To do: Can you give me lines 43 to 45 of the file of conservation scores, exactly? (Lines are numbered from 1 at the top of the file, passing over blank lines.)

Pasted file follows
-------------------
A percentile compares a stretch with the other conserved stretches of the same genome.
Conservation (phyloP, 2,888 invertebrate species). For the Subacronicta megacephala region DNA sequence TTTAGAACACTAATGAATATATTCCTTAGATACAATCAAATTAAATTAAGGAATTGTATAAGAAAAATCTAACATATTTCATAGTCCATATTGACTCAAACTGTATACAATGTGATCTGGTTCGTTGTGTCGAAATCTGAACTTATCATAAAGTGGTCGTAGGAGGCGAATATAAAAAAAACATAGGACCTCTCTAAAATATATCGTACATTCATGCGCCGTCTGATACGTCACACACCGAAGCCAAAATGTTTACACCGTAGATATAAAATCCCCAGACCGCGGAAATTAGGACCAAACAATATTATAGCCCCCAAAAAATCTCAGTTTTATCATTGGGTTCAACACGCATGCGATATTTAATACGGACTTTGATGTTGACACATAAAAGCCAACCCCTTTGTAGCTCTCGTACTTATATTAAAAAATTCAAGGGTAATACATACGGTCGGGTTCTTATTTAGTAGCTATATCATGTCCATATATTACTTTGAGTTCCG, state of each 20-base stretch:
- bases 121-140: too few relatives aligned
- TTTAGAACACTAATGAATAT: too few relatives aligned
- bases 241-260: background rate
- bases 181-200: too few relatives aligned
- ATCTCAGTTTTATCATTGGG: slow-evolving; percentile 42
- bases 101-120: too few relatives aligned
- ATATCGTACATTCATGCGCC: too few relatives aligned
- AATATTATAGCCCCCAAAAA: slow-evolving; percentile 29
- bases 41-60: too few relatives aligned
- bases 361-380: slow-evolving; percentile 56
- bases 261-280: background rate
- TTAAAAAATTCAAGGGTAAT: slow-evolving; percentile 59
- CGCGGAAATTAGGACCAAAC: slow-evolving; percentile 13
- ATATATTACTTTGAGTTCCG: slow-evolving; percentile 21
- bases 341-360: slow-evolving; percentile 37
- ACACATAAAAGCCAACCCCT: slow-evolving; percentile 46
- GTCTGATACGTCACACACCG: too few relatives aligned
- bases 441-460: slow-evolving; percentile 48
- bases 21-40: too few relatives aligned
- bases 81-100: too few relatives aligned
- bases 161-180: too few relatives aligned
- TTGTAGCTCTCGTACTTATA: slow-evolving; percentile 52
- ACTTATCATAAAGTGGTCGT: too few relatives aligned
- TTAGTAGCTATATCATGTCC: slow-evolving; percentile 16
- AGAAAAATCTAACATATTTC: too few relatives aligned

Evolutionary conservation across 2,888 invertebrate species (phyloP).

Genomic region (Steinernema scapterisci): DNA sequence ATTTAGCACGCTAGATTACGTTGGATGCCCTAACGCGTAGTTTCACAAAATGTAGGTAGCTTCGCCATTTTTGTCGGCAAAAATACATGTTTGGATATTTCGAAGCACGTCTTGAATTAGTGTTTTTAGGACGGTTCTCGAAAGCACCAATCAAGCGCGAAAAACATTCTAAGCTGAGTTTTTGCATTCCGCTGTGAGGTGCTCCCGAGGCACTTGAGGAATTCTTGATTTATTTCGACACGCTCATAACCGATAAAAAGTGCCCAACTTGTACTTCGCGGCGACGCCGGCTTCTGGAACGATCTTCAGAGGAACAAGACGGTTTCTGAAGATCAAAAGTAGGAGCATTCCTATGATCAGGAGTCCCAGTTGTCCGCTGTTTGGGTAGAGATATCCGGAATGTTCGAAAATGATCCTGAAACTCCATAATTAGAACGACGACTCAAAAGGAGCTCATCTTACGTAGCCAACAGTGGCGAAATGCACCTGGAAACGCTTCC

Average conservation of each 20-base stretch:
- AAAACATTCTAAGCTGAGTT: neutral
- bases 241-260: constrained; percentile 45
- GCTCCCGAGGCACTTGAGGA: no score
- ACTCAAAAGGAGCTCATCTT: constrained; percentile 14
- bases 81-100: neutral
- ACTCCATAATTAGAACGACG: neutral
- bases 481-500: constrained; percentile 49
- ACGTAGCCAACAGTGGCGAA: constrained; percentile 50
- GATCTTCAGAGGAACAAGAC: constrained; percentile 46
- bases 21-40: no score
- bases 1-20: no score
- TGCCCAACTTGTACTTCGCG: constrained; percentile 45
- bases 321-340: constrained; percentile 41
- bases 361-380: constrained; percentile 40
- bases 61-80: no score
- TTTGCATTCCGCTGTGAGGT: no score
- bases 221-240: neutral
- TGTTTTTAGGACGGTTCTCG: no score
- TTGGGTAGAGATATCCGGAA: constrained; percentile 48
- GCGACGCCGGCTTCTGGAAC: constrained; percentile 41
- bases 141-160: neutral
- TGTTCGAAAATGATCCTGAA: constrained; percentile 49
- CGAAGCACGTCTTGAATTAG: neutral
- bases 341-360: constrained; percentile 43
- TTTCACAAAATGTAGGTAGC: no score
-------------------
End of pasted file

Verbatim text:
- bases 321-340: constrained; percentile 41
- bases 361-380: constrained; percentile 40
- bases 61-80: no score